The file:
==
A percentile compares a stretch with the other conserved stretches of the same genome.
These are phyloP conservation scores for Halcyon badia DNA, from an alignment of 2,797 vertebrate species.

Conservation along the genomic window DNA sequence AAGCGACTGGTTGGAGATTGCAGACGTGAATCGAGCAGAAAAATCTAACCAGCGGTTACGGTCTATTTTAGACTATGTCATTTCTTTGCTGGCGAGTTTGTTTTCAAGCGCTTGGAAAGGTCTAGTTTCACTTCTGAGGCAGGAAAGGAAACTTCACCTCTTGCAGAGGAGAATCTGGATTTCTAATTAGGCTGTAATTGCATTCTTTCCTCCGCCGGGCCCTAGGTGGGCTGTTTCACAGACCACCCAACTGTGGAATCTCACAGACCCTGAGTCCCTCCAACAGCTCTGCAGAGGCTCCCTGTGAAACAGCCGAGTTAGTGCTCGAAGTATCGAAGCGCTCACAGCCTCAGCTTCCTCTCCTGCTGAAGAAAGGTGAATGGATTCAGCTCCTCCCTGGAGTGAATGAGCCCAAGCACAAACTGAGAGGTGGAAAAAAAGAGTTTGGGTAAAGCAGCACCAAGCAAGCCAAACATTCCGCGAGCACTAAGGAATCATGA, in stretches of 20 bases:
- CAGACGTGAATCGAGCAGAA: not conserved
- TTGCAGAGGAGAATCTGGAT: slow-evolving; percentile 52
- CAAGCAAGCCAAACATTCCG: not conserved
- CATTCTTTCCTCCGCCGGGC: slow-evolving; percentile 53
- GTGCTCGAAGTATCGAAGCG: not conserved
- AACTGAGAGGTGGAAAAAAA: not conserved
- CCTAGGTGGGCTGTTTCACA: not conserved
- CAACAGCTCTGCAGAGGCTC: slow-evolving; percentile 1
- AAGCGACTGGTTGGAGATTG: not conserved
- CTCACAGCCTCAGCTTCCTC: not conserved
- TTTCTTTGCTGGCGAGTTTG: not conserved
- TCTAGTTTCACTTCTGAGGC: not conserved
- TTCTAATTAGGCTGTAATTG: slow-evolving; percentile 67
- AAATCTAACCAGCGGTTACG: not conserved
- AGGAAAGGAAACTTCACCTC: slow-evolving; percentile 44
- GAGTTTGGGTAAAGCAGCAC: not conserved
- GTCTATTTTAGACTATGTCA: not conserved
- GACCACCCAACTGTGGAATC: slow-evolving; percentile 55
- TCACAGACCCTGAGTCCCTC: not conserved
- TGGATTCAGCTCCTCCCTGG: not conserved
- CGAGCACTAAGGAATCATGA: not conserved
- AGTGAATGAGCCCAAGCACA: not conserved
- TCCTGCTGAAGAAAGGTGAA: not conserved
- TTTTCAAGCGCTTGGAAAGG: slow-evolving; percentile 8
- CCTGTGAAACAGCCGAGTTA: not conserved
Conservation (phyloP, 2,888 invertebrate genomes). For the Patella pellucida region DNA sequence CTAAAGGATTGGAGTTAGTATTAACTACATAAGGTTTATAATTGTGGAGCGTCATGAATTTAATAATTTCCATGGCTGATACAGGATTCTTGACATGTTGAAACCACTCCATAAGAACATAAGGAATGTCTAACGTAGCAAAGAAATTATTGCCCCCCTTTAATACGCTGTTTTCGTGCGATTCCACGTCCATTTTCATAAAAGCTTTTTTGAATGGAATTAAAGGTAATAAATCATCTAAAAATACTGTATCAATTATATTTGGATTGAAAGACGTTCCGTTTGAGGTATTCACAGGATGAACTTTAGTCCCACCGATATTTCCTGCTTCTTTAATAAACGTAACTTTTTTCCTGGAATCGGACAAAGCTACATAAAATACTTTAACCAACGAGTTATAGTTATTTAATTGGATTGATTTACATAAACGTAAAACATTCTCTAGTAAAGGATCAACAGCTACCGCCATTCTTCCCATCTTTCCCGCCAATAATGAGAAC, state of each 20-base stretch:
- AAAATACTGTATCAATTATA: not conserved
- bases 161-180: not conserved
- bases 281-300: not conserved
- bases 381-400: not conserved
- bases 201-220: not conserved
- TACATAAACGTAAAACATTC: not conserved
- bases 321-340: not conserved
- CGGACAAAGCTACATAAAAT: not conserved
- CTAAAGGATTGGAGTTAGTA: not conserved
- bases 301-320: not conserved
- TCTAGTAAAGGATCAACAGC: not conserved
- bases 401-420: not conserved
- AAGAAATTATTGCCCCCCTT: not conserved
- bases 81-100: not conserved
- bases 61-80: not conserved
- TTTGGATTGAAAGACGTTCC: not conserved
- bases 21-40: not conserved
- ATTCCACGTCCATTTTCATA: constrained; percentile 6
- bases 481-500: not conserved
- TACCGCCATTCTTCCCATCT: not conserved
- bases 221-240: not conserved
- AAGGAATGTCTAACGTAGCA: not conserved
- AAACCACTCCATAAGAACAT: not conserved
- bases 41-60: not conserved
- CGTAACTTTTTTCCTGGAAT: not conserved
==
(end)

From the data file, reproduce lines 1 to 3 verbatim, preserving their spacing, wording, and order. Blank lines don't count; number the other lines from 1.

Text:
A percentile compares a stretch with the other conserved stretches of the same genome.
These are phyloP conservation scores for Halcyon badia DNA, from an alignment of 2,797 vertebrate species.

Conservation along the genomic window DNA sequence AAGCGACTGGTTGGAGATTGCAGACGTGAATCGAGCAGAAAAATCTAACCAGCGGTTACGGTCTATTTTAGACTATGTCATTTCTTTGCTGGCGAGTTTGTTTTCAAGCGCTTGGAAAGGTCTAGTTTCACTTCTGAGGCAGGAAAGGAAACTTCACCTCTTGCAGAGGAGAATCTGGATTTCTAATTAGGCTGTAATTGCATTCTTTCCTCCGCCGGGCCCTAGGTGGGCTGTTTCACAGACCACCCAACTGTGGAATCTCACAGACCCTGAGTCCCTCCAACAGCTCTGCAGAGGCTCCCTGTGAAACAGCCGAGTTAGTGCTCGAAGTATCGAAGCGCTCACAGCCTCAGCTTCCTCTCCTGCTGAAGAAAGGTGAATGGATTCAGCTCCTCCCTGGAGTGAATGAGCCCAAGCACAAACTGAGAGGTGGAAAAAAAGAGTTTGGGTAAAGCAGCACCAAGCAAGCCAAACATTCCGCGAGCACTAAGGAATCATGA, in stretches of 20 bases: